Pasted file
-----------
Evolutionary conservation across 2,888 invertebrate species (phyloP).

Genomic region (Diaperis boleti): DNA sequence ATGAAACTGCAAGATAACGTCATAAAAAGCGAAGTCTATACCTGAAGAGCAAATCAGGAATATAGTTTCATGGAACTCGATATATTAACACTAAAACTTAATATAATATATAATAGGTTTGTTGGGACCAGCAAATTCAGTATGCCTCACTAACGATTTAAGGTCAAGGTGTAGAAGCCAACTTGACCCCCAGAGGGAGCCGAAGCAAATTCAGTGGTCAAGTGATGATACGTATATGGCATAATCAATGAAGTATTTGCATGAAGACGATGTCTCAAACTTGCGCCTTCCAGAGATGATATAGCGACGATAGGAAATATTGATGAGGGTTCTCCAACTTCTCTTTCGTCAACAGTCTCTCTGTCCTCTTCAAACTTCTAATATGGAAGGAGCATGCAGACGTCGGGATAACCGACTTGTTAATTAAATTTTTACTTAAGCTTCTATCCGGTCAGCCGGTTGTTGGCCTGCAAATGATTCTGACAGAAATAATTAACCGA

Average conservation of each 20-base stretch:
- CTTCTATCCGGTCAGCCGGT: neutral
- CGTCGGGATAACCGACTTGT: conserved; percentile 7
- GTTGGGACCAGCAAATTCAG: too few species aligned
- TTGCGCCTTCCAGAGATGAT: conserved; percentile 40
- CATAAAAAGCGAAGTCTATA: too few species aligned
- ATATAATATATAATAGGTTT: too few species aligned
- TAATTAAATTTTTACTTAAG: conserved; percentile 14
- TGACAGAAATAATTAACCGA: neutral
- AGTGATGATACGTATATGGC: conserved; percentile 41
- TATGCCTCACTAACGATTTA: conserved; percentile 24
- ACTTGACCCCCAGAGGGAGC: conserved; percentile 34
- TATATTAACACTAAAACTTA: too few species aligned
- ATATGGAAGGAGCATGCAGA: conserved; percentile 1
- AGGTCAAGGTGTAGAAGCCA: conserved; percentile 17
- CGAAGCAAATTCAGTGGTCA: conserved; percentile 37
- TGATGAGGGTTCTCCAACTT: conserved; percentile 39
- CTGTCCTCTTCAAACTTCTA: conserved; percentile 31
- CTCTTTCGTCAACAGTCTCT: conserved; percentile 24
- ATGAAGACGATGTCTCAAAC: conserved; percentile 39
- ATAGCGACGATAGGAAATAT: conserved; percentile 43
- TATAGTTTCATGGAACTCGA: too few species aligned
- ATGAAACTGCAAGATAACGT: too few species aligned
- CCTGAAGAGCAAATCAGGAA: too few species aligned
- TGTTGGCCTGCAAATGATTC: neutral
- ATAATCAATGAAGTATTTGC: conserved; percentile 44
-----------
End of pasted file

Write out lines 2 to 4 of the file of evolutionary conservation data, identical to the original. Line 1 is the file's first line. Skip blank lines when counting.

Genomic region (Diaperis boleti): DNA sequence ATGAAACTGCAAGATAACGTCATAAAAAGCGAAGTCTATACCTGAAGAGCAAATCAGGAATATAGTTTCATGGAACTCGATATATTAACACTAAAACTTAATATAATATATAATAGGTTTGTTGGGACCAGCAAATTCAGTATGCCTCACTAACGATTTAAGGTCAAGGTGTAGAAGCCAACTTGACCCCCAGAGGGAGCCGAAGCAAATTCAGTGGTCAAGTGATGATACGTATATGGCATAATCAATGAAGTATTTGCATGAAGACGATGTCTCAAACTTGCGCCTTCCAGAGATGATATAGCGACGATAGGAAATATTGATGAGGGTTCTCCAACTTCTCTTTCGTCAACAGTCTCTCTGTCCTCTTCAAACTTCTAATATGGAAGGAGCATGCAGACGTCGGGATAACCGACTTGTTAATTAAATTTTTACTTAAGCTTCTATCCGGTCAGCCGGTTGTTGGCCTGCAAATGATTCTGACAGAAATAATTAACCGA

Average conservation of each 20-base stretch:
- CTTCTATCCGGTCAGCCGGT: neutral